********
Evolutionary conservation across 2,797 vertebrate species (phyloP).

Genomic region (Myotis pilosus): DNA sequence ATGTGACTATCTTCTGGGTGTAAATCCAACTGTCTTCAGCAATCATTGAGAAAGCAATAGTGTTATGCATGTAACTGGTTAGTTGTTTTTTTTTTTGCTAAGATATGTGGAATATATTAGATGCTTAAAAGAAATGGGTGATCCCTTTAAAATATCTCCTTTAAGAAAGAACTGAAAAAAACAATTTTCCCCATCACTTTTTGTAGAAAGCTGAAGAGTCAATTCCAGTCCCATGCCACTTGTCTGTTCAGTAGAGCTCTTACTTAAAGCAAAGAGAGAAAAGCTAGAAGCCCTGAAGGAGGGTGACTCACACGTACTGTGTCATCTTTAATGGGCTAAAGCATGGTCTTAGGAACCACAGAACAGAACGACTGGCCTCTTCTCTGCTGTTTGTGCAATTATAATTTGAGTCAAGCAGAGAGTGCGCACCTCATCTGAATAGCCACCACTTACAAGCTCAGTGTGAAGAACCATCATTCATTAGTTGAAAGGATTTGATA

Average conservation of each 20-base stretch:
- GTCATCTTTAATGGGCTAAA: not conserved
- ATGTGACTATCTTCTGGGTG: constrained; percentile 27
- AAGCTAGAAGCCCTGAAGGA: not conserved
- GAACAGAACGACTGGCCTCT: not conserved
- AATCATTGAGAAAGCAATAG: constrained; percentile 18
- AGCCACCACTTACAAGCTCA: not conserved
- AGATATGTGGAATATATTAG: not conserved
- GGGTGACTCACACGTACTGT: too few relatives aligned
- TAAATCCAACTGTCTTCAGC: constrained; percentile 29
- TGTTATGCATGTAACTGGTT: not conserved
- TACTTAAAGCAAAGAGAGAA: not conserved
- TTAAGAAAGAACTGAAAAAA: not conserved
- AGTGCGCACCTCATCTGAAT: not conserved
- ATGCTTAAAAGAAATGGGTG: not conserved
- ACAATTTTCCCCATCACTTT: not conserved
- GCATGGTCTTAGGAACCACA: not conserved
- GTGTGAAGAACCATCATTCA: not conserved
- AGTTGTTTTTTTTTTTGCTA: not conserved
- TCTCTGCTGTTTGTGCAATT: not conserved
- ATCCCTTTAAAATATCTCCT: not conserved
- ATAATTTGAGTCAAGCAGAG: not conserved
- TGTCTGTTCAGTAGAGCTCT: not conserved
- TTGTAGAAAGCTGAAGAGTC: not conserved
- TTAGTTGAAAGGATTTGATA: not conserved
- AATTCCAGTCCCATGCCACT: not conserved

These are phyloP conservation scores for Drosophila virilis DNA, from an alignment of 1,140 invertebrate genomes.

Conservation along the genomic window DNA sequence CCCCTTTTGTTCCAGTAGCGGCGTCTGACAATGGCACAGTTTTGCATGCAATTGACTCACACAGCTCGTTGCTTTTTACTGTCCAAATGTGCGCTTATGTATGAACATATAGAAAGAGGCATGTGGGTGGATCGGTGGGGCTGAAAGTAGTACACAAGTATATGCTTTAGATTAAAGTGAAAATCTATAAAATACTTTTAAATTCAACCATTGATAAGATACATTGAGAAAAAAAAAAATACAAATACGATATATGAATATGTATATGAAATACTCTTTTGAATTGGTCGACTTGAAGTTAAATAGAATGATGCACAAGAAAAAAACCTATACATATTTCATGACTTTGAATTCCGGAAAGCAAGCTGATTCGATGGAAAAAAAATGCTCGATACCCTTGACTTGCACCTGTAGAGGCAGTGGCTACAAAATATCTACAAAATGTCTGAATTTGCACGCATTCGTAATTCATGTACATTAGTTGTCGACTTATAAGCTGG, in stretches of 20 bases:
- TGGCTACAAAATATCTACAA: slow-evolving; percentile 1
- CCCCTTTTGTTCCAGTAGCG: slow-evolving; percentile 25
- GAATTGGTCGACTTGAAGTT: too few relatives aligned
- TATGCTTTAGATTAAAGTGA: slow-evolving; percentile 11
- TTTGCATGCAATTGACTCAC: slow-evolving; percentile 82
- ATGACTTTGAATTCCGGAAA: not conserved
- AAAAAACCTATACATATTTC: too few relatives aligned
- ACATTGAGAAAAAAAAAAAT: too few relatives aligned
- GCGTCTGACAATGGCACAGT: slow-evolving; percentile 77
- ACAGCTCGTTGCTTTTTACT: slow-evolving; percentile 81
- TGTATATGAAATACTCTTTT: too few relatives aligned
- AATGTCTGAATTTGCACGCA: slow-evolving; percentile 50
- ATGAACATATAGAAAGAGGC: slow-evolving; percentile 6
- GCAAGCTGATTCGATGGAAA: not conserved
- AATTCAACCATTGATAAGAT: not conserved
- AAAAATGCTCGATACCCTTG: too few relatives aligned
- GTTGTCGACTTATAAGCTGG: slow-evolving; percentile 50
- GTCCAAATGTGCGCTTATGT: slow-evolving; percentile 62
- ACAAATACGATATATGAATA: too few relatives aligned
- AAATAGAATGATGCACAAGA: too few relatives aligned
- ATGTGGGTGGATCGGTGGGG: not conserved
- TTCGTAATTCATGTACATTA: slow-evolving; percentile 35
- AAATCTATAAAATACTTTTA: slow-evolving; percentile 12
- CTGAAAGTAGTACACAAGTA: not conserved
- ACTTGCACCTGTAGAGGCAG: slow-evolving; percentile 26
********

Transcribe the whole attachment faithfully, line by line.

Evolutionary conservation across 2,797 vertebrate species (phyloP).

Genomic region (Myotis pilosus): DNA sequence ATGTGACTATCTTCTGGGTGTAAATCCAACTGTCTTCAGCAATCATTGAGAAAGCAATAGTGTTATGCATGTAACTGGTTAGTTGTTTTTTTTTTTGCTAAGATATGTGGAATATATTAGATGCTTAAAAGAAATGGGTGATCCCTTTAAAATATCTCCTTTAAGAAAGAACTGAAAAAAACAATTTTCCCCATCACTTTTTGTAGAAAGCTGAAGAGTCAATTCCAGTCCCATGCCACTTGTCTGTTCAGTAGAGCTCTTACTTAAAGCAAAGAGAGAAAAGCTAGAAGCCCTGAAGGAGGGTGACTCACACGTACTGTGTCATCTTTAATGGGCTAAAGCATGGTCTTAGGAACCACAGAACAGAACGACTGGCCTCTTCTCTGCTGTTTGTGCAATTATAATTTGAGTCAAGCAGAGAGTGCGCACCTCATCTGAATAGCCACCACTTACAAGCTCAGTGTGAAGAACCATCATTCATTAGTTGAAAGGATTTGATA

Average conservation of each 20-base stretch:
- GTCATCTTTAATGGGCTAAA: not conserved
- ATGTGACTATCTTCTGGGTG: constrained; percentile 27
- AAGCTAGAAGCCCTGAAGGA: not conserved
- GAACAGAACGACTGGCCTCT: not conserved
- AATCATTGAGAAAGCAATAG: constrained; percentile 18
- AGCCACCACTTACAAGCTCA: not conserved
- AGATATGTGGAATATATTAG: not conserved
- GGGTGACTCACACGTACTGT: too few relatives aligned
- TAAATCCAACTGTCTTCAGC: constrained; percentile 29
- TGTTATGCATGTAACTGGTT: not conserved
- TACTTAAAGCAAAGAGAGAA: not conserved
- TTAAGAAAGAACTGAAAAAA: not conserved
- AGTGCGCACCTCATCTGAAT: not conserved
- ATGCTTAAAAGAAATGGGTG: not conserved
- ACAATTTTCCCCATCACTTT: not conserved
- GCATGGTCTTAGGAACCACA: not conserved
- GTGTGAAGAACCATCATTCA: not conserved
- AGTTGTTTTTTTTTTTGCTA: not conserved
- TCTCTGCTGTTTGTGCAATT: not conserved
- ATCCCTTTAAAATATCTCCT: not conserved
- ATAATTTGAGTCAAGCAGAG: not conserved
- TGTCTGTTCAGTAGAGCTCT: not conserved
- TTGTAGAAAGCTGAAGAGTC: not conserved
- TTAGTTGAAAGGATTTGATA: not conserved
- AATTCCAGTCCCATGCCACT: not conserved

These are phyloP conservation scores for Drosophila virilis DNA, from an alignment of 1,140 invertebrate genomes.

Conservation along the genomic window DNA sequence CCCCTTTTGTTCCAGTAGCGGCGTCTGACAATGGCACAGTTTTGCATGCAATTGACTCACACAGCTCGTTGCTTTTTACTGTCCAAATGTGCGCTTATGTATGAACATATAGAAAGAGGCATGTGGGTGGATCGGTGGGGCTGAAAGTAGTACACAAGTATATGCTTTAGATTAAAGTGAAAATCTATAAAATACTTTTAAATTCAACCATTGATAAGATACATTGAGAAAAAAAAAAATACAAATACGATATATGAATATGTATATGAAATACTCTTTTGAATTGGTCGACTTGAAGTTAAATAGAATGATGCACAAGAAAAAAACCTATACATATTTCATGACTTTGAATTCCGGAAAGCAAGCTGATTCGATGGAAAAAAAATGCTCGATACCCTTGACTTGCACCTGTAGAGGCAGTGGCTACAAAATATCTACAAAATGTCTGAATTTGCACGCATTCGTAATTCATGTACATTAGTTGTCGACTTATAAGCTGG, in stretches of 20 bases:
- TGGCTACAAAATATCTACAA: slow-evolving; percentile 1
- CCCCTTTTGTTCCAGTAGCG: slow-evolving; percentile 25
- GAATTGGTCGACTTGAAGTT: too few relatives aligned
- TATGCTTTAGATTAAAGTGA: slow-evolving; percentile 11
- TTTGCATGCAATTGACTCAC: slow-evolving; percentile 82
- ATGACTTTGAATTCCGGAAA: not conserved
- AAAAAACCTATACATATTTC: too few relatives aligned
- ACATTGAGAAAAAAAAAAAT: too few relatives aligned
- GCGTCTGACAATGGCACAGT: slow-evolving; percentile 77
- ACAGCTCGTTGCTTTTTACT: slow-evolving; percentile 81
- TGTATATGAAATACTCTTTT: too few relatives aligned
- AATGTCTGAATTTGCACGCA: slow-evolving; percentile 50
- ATGAACATATAGAAAGAGGC: slow-evolving; percentile 6
- GCAAGCTGATTCGATGGAAA: not conserved
- AATTCAACCATTGATAAGAT: not conserved
- AAAAATGCTCGATACCCTTG: too few relatives aligned
- GTTGTCGACTTATAAGCTGG: slow-evolving; percentile 50
- GTCCAAATGTGCGCTTATGT: slow-evolving; percentile 62
- ACAAATACGATATATGAATA: too few relatives aligned
- AAATAGAATGATGCACAAGA: too few relatives aligned
- ATGTGGGTGGATCGGTGGGG: not conserved
- TTCGTAATTCATGTACATTA: slow-evolving; percentile 35
- AAATCTATAAAATACTTTTA: slow-evolving; percentile 12
- CTGAAAGTAGTACACAAGTA: not conserved
- ACTTGCACCTGTAGAGGCAG: slow-evolving; percentile 26